Being frugal, to me, is not just about finding what’s cheap. And it’s also not about sacrificing my happiness in an all-out pursuit of a fat bank account.
Of course, spending less comes out of necessity for our family — my husband wanted to change careers and is still in medical training, and I choose to take care of my children full-time. But I’ve been happily surprised to realize all the ways we gain, even while we cut back. This bright side of being parsimonious is what I like to write about at Frugal Mama.
Sometimes what we gain from keeping a tight budget is a new skill, a stronger family or network of friends, a simplified life, or a sense of satisfaction. And in more cases than not, an extra benefit of spending less is that we end up polluting less and wasting less.
- Big Green Purse
- Green My Parents
- Mindful Momma
- Practically Green
- Real Mama
- Twofer Mom
The text-based chat galloped along at a lively pace and, while you can read the transcript, I felt it was worth trying to condense the conversation into bite-sized pieces.
In a few words, here is the wisdom of many:
1. School supplies: Instead of going out to buy pencils and notebooks, use up what you have. If you don’t find all you need “shopping” from home, try Freecycle.
2. Backpacks & lunch boxes: Cheap of-the-moment backpacks usually need to be replaced every school year. Why not buy a long-lasting quality one like those from Dante Beatrix, EcoGear, Columbia, or REI? Same goes for lunch bags. Try Goodbyn, Laptop Lunches or Mimi the Sardine.
3. Meat: Eat 20% less meat (much more expensive than vegetables, grains and legumes) and reduce your impact on the environment as much as you would by switching to a hybrid car. (Livestock production creates almost 20% of the world’s greenhouse gases.) Even making one meal a week meat-free (Meat-Free Monday, for example) can save a family hundreds of dollars a year.
4. Produce: Buy in-season fruits and vegetables. (See this peak season map at Epicurious.com.) They cost less, taste better and can reduce the environmental impact of long-distance shipping. An added plus? When produce is in peak season, organic sometimes costs the same as conventional.
5. Cleansers: Clean almost everything in your house with vinegar, water and baking soda. (Fill a spray bottle with 1 part white vinegar and 1 part water and use it as you would Windex or Clorox cleaner.)
6. Exchanging: Try swapping with friends and neighbors everything from clothes to dinners to babysitting. It’s amazing how our communities can grow and our quality of life can improve when we help each other out. Also think of borrowing and lending large, infrequently-used items like tools, garden equipment, car luggage carriers, or inflatable mattresses. A neighborhood listserv is a huge help in connecting people. If yours doesn’t have one, start one at Google Groups or Yahoo Groups.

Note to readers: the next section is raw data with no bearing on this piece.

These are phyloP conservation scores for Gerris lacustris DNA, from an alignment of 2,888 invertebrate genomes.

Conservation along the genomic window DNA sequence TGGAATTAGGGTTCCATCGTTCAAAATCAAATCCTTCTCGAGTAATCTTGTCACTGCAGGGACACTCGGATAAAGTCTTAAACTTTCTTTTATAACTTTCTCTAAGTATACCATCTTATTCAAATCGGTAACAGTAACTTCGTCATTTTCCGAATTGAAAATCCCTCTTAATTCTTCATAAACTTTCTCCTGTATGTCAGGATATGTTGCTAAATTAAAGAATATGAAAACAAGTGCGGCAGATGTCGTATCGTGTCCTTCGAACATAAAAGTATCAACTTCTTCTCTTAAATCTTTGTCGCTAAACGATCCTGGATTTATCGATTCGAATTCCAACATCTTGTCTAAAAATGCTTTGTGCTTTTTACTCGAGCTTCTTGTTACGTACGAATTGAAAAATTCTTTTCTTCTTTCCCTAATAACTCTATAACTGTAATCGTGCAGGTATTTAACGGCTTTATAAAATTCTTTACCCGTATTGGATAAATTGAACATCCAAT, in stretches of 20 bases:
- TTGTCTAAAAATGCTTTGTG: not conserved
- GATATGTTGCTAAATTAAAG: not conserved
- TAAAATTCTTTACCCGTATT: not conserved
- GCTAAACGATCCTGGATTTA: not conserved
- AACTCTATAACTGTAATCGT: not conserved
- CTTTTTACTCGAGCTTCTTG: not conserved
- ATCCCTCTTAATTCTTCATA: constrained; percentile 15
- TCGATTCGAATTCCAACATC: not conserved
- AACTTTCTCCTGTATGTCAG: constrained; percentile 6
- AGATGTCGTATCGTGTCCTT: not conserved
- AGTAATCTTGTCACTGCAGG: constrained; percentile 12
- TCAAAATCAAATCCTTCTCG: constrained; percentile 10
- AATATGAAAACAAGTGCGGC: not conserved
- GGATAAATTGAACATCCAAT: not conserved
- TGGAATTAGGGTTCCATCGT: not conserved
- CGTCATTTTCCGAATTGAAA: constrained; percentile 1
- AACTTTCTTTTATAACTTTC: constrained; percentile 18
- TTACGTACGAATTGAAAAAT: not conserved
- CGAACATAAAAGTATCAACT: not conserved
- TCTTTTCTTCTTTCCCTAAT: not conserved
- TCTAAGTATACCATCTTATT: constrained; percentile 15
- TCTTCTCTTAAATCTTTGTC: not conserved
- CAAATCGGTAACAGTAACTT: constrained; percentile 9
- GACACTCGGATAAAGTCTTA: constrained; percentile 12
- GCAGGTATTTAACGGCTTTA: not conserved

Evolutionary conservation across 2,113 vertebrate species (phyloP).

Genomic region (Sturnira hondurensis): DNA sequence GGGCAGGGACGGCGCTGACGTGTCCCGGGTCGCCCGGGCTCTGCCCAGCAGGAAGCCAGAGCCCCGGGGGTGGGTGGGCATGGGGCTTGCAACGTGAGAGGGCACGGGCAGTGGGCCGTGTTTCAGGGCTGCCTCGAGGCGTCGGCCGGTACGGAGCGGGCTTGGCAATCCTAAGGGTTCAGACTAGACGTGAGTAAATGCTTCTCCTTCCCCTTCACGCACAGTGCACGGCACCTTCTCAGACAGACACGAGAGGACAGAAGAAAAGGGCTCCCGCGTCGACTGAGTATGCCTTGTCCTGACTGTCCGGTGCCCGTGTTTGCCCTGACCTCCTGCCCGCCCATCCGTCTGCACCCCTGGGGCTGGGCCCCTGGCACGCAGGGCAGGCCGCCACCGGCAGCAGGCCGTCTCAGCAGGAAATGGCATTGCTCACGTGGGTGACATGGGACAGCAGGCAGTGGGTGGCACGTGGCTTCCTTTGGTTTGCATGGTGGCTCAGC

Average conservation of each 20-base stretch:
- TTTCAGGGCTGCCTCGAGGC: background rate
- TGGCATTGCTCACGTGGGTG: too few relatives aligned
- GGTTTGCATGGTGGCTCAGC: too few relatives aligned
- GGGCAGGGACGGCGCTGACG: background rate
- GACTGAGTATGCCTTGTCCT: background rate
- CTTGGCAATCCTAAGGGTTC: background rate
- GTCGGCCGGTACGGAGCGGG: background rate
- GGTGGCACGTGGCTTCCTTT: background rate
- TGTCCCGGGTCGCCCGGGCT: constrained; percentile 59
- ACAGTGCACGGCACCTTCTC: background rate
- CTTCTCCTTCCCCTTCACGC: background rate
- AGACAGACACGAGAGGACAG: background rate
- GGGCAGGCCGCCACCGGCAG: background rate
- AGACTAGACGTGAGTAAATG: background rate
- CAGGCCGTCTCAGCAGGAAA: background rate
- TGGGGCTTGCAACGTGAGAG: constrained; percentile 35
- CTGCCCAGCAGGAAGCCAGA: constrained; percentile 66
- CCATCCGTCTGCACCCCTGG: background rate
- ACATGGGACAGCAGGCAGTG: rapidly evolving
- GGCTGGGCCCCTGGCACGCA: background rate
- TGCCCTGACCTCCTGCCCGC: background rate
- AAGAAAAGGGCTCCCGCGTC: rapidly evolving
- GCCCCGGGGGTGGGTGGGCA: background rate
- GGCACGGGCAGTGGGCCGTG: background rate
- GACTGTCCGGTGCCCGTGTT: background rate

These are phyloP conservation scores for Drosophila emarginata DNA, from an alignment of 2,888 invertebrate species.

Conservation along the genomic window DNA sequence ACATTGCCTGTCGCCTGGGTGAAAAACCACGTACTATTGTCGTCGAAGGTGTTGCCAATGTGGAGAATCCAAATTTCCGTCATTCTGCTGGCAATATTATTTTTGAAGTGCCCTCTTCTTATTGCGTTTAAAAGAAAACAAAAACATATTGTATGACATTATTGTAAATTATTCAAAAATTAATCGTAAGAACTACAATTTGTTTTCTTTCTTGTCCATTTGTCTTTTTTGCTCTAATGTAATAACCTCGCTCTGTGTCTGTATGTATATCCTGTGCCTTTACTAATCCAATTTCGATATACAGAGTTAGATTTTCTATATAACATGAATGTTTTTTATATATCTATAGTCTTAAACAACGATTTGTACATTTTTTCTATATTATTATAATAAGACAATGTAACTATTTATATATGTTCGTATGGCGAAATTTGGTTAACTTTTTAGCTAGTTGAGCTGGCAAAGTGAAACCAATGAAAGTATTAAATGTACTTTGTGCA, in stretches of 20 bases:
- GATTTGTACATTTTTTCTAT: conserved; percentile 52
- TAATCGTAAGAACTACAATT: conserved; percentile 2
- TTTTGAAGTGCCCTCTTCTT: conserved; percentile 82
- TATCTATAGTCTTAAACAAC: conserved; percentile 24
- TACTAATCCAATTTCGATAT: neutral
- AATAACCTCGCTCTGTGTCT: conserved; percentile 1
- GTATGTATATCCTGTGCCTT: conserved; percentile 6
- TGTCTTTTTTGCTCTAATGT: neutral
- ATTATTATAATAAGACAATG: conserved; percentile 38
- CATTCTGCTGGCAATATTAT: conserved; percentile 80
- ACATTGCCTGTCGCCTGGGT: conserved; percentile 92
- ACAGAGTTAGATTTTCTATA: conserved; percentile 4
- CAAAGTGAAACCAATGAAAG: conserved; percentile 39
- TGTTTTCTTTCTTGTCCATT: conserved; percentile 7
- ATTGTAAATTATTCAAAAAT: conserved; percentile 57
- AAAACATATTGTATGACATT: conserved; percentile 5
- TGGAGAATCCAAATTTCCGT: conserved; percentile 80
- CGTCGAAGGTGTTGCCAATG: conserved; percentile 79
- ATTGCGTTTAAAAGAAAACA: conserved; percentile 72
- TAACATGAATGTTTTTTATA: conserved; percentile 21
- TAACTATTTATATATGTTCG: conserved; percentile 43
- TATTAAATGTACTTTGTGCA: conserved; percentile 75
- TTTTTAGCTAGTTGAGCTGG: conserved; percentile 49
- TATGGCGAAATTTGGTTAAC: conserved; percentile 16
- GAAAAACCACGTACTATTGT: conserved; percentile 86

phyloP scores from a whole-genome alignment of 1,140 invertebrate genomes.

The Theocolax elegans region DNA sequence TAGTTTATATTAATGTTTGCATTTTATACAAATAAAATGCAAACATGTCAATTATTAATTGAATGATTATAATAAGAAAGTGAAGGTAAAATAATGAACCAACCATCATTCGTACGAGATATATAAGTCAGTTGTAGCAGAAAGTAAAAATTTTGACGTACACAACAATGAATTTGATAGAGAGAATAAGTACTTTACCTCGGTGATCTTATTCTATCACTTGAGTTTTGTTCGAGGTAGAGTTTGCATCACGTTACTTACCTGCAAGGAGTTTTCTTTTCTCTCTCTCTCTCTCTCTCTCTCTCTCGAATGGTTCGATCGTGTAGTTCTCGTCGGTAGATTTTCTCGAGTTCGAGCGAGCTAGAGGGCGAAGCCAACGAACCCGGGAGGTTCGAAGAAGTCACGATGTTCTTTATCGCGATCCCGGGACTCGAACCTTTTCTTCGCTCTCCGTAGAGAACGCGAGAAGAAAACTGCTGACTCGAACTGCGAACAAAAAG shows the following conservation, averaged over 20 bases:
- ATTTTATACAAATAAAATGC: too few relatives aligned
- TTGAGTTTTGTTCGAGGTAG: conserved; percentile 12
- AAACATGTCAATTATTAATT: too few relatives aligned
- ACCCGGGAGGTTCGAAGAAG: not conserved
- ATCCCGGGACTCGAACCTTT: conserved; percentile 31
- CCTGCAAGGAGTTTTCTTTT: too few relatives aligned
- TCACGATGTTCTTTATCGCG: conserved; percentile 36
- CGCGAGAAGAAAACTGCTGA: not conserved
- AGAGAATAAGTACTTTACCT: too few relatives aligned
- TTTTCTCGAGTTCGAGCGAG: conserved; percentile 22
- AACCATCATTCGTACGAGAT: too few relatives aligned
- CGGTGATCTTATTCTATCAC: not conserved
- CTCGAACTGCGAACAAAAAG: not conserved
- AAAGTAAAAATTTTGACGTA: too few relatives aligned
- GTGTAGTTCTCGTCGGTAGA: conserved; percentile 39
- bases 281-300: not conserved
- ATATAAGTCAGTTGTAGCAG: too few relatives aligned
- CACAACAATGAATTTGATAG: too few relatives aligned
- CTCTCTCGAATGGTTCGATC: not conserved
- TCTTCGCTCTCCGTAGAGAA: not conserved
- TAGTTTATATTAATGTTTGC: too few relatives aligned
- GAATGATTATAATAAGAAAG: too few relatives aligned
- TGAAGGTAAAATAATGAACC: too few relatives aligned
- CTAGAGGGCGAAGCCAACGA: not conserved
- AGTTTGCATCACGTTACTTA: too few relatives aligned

7. Baby food: Make your own with as little equipment as a saucepan and a food processor or food mill, or simply by oven-roasting in foil. When your baby is ready, simply grind up a portion of what you’re making for dinner. Or prolong breastfeeding to the point where you can just cut up food into small pieces or smash with a fork. For a simple cookbook, try Cooking with Baby.
8. Transportation: Ditch the car a few days a week and use public transportation. The average family can save almost $10,000 a year by using public transportation. Or try car sharing service ZipCar for in-town trips and GoLoco for longer trips. Carpooling is another great way to build community and save gas.
9. Books: If you like to keep your books instead of borrowing from the library, try online book swapping services like Papberback Swap or Book Mooch. If you can’t find a book you want, check it out from the library first to make sure you really want to buy it.
10. Paper towels: Annabelle says, “On Wa$ted, I found a heretofore undiagnosed addiction in America: PTA, paper towel addiction. Break the habit, save hundreds of dollars a year!” Use sponges, rags or kitchen towels instead. Try placing a basket of cloth where you would normally keep paper towels.
11. Napkins: Cloth napkins are so much more pleasing, besides being more effective. Use them for a few days then toss them in the laundry. Favor darker colors so you don’t worry about spot cleaning. Try them in your child’s lunchbox, along with real silverware and re-usable containers.
12. Party favors: Make edibles to stuff your goody bags and you win three times: get off the treadmill of buying single-use items, model behavior for your children, and save money all at once.
13. Seeds: Plant a family garden for super-cheap organic food and teachable moments. Try just one vegetable first, like tomatoes, which can be incredibly rewarding for your tastebuds and your wallet. Or place pots of herbs on the porch in reach of the kitchen.
14. Large appliances: When purchasing washers, dryers, refrigerators and dishwashers, choose machines with an Energy Star star rating. Not only do they use less water and energy, they’ll pay you back big time in reduced energy costs.
15. Beauty: Simplify your morning routine and cut back on the number of personal care products you use (like shower gel and body wash), which usually contain parabens and sulfates that wash down the drain, get into ground water, and damage fish, frogs and other aquatic wildlife.
16. Home energy use: Save money by using programmable thermostats, keeping the shades drawn, lowering the temperature on hot water heaters, turning off the tap, and using fans instead of air conditioning.
17. Dinnertime: Eat meals together. Not only do home-cooked meals cost less and taste better, but important bonding happens over the dinner table. Sharing meals is even thought to be a mood-lifter.
What are some ways that you save money and feel good about it?
Congratulations to Vicki Pennock who won last week’s family pass to the Metropolitan Museum of Art.